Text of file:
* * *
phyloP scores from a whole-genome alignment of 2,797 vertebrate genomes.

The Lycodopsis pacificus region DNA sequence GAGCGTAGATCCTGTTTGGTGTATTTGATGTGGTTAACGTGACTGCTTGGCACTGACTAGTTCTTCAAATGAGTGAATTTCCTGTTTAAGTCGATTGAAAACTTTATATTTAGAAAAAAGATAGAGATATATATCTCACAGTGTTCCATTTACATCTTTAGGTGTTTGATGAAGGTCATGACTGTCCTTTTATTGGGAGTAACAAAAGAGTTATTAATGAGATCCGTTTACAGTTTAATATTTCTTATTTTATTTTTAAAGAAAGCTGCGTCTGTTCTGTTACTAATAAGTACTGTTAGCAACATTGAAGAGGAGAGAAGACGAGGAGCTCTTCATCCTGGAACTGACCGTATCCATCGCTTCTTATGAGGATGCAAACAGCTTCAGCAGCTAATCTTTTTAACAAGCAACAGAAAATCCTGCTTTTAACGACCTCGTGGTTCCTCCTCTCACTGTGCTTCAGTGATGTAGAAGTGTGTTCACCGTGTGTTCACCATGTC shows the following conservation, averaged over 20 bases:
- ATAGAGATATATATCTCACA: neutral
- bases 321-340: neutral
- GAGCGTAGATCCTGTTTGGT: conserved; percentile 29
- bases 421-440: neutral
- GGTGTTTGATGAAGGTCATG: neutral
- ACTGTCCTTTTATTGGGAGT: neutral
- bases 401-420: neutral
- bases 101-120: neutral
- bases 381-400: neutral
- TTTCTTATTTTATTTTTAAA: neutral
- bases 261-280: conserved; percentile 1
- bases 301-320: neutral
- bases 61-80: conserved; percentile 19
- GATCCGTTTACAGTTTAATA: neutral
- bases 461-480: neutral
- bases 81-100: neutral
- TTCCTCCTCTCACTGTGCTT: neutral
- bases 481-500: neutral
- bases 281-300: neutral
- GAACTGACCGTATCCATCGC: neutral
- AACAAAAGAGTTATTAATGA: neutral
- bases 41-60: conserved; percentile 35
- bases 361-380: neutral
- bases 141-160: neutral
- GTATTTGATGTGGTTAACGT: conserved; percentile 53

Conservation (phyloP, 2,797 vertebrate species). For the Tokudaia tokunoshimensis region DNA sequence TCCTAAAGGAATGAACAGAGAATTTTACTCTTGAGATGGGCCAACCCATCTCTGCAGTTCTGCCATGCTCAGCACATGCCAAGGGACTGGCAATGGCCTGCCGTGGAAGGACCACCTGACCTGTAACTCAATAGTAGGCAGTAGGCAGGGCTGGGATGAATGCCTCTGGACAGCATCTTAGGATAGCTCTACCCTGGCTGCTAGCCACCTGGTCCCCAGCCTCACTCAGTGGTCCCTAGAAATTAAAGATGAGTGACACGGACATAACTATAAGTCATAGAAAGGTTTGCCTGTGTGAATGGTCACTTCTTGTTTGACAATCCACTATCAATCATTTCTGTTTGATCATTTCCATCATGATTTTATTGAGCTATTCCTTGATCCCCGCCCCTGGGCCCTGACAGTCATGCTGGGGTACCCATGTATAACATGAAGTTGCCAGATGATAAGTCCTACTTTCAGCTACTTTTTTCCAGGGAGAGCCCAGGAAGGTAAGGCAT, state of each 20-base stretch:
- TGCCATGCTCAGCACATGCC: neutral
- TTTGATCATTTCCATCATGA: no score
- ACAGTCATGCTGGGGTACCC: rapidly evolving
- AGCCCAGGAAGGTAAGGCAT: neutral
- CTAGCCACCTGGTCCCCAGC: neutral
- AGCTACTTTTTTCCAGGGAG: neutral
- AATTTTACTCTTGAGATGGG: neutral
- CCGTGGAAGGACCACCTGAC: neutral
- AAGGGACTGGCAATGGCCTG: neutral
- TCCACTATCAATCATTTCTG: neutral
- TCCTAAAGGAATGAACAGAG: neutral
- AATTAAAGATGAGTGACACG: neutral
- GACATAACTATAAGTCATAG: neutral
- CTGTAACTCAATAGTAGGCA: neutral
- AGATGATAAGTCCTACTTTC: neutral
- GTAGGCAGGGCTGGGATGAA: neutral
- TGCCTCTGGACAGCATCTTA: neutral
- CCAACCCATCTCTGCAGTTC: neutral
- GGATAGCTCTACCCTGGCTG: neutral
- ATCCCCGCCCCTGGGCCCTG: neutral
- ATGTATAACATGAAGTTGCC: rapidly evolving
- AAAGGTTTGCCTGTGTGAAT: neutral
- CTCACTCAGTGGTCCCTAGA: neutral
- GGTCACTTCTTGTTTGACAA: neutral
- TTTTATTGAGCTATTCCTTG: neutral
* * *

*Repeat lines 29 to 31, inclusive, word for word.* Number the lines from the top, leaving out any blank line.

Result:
- TGCCATGCTCAGCACATGCC: neutral
- TTTGATCATTTCCATCATGA: no score
- ACAGTCATGCTGGGGTACCC: rapidly evolving